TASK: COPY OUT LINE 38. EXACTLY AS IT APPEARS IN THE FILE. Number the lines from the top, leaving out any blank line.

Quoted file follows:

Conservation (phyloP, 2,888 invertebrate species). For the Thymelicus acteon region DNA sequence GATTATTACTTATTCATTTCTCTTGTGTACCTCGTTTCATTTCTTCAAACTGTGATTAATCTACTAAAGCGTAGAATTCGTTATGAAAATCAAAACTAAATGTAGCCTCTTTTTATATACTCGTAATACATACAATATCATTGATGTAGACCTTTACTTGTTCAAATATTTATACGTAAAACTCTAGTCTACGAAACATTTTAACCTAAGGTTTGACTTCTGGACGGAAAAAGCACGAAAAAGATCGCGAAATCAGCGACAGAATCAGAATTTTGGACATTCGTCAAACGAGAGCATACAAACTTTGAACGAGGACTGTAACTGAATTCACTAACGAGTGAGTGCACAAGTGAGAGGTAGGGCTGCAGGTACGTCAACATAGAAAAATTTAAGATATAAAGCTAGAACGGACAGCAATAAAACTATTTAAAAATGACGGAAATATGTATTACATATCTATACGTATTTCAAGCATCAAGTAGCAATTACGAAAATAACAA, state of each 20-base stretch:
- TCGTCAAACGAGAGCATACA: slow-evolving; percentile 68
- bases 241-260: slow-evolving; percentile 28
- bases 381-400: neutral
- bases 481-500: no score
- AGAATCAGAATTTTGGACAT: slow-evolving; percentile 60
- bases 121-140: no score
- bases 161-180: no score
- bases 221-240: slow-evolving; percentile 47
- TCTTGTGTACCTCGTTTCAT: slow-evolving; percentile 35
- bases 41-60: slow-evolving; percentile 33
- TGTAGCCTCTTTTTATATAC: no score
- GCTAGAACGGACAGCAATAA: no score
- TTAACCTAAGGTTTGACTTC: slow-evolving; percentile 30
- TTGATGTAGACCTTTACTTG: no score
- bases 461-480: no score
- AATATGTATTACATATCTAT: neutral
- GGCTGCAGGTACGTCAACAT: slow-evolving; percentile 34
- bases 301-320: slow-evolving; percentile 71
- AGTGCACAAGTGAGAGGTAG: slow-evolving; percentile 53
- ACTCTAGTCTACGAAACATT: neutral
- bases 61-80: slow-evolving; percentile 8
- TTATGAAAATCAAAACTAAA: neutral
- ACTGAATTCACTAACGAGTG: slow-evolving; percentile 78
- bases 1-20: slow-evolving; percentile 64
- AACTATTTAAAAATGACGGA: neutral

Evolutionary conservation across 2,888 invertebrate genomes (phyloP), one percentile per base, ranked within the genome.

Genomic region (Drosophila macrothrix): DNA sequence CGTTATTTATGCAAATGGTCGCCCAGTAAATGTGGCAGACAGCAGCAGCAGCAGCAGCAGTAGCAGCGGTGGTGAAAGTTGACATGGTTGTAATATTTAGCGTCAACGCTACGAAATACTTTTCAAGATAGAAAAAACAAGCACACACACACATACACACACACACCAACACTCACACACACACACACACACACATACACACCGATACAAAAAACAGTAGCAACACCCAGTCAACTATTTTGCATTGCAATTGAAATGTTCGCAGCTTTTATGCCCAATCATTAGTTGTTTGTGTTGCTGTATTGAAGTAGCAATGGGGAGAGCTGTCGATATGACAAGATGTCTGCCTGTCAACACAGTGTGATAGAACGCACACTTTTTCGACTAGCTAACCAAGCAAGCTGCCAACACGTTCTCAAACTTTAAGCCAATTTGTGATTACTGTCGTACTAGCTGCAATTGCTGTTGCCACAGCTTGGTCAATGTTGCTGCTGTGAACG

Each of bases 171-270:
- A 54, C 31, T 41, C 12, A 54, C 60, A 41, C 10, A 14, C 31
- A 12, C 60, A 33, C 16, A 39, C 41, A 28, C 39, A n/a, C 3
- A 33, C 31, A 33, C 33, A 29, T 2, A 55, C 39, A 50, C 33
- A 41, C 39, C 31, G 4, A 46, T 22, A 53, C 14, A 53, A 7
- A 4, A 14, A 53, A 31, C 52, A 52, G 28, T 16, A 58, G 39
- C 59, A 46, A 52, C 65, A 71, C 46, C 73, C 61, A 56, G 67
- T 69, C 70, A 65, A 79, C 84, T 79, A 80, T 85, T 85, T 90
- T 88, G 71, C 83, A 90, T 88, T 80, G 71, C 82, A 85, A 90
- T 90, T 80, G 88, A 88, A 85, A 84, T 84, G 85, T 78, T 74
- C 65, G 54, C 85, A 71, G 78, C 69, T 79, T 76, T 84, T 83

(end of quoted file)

- T 90, T 80, G 88, A 88, A 85, A 84, T 84, G 85, T 78, T 74